Some faint similarities between Irish and Finnish words also made me think of a possible connection maybe through Germanic or maybe something like a Proto-Germano-Celtic with Italic keeping more to the original Proto-Indo-European structure and words.

Interesting Myths about how and when the Finnish Cattle breed which resembles the Irish Moild breed arrived in Finland and some other Scandinavian breeds resembling these two made me think of a Bronze Age Connection.

I definitely think that there was a lot of interaction between Scandinavia Germany,Britain and Ireland during the Bronze Age.

Rob said...

I agree with Derek. BB from Jutland was probably more important, not to mention Jastorf culture in the Iron Age

Ric Hern said...

I always wondered about the Athrurian legend and how easily Vortigern invited Angles and Saxons to come and settle in Britain....in my personal view there had to be some kind of not too distant connection between these people....

Samuel Andrews said...

@Rob, Derek.

If modern Norse are mostly of Bell Beaker origin why do they have so little R1b? I1 looks like the key to Norse origins. R1b and R1a in Norse just comes from relatives of waves which made bigger impacts in other places.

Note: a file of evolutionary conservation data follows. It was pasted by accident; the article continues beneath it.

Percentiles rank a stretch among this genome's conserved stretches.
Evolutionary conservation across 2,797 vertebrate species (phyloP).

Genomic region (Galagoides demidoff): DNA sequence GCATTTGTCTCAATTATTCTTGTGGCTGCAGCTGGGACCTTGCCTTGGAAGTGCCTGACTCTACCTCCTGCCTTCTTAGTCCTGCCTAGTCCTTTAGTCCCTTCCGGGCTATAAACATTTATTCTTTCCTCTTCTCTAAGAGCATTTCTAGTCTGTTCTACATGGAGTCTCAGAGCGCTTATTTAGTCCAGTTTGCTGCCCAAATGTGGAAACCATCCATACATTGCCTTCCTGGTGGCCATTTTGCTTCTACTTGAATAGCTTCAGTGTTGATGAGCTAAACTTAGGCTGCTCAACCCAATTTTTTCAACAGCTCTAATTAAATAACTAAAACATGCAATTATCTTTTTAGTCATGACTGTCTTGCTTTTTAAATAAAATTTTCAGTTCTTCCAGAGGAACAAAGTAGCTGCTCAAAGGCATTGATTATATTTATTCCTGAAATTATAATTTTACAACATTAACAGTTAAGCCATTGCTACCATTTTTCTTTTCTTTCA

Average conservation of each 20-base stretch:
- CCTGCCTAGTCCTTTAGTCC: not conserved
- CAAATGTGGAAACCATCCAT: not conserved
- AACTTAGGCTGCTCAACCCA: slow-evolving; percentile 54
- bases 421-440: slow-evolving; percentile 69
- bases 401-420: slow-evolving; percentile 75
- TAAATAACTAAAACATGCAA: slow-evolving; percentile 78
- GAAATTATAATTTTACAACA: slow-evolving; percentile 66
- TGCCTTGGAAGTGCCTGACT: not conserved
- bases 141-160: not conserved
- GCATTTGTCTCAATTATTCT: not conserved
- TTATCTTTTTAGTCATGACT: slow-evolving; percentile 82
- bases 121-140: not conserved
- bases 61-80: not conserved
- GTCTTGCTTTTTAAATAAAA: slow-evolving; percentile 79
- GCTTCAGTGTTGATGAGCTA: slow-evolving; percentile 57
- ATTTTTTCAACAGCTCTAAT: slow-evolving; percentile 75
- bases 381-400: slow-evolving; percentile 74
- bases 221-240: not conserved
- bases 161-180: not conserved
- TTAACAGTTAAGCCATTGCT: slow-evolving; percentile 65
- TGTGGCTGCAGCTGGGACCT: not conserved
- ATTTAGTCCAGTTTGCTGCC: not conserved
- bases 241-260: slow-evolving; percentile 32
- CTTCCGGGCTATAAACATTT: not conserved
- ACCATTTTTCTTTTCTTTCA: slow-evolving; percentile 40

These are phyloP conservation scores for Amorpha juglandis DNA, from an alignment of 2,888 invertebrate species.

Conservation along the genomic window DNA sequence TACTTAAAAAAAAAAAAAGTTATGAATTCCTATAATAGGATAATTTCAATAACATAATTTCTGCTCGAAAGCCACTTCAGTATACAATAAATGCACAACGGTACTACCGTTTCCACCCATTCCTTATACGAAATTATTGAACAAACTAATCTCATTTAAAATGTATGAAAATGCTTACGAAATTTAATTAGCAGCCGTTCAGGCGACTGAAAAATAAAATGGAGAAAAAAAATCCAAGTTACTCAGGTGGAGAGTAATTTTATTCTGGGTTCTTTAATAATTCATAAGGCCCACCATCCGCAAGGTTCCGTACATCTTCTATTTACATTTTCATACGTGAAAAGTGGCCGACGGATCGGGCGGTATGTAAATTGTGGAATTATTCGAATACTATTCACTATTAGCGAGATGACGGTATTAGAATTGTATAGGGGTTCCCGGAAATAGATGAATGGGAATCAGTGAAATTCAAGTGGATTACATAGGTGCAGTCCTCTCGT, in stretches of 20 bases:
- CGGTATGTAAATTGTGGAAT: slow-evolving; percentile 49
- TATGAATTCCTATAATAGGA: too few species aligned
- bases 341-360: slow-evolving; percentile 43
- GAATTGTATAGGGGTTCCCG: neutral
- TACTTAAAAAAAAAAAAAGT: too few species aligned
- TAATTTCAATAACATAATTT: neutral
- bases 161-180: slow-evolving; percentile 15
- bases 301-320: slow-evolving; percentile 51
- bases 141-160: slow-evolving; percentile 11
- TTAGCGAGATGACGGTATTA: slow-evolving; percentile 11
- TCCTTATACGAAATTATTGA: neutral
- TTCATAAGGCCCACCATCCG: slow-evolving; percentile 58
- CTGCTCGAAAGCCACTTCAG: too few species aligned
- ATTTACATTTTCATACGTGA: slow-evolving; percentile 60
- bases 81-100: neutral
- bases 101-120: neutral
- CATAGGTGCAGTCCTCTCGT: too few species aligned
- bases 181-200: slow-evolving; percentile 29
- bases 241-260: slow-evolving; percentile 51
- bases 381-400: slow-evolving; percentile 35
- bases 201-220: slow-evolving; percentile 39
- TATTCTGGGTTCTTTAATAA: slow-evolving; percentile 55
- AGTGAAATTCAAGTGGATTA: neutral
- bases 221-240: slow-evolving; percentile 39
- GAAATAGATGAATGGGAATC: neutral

Samuel Andrews said...

By Bell Beaker I mean whatever ethnolingustic group R1b P312 carrying Beaker folk belonged to not Bell Beaker culture.

Chetan_Vit said...

@Samuel Andrews Languages can gave multiple contributing influences in fact most do. In the case of Proto-Germanic, it shares its Centum affiliation with the Celtic and Italic languages to the south while certain other features like the use of some case endings places it together with Balto-Slavic. I am willing to bet that Proto Germanic developed as a set of fusion dialects from two or more IE dialects and a non IE substratum. Historical contacts and vocabulary exchange between Germanic and Balto-Slavic also seems to have occurred on a large scale since the two families have remained in contact for a long time

Rob said...

@Sam
I wouldn't say R1b is rare in Nordics at all (see Myers).
If one were to posit pan-Germanic Y -markers, at least on the basis of modern Germanic speakers, they'd be R1b-U106 and I1, but also some R1a-Z284 and L664 more patchily.

Rob said...

@ Chetan
We have to be careful by what we mean by "fusion". Fusion - as in creoles- doesn't really happen very much.
Better terms would be substratum effects, shifting speakers, etc

Ric Hern said...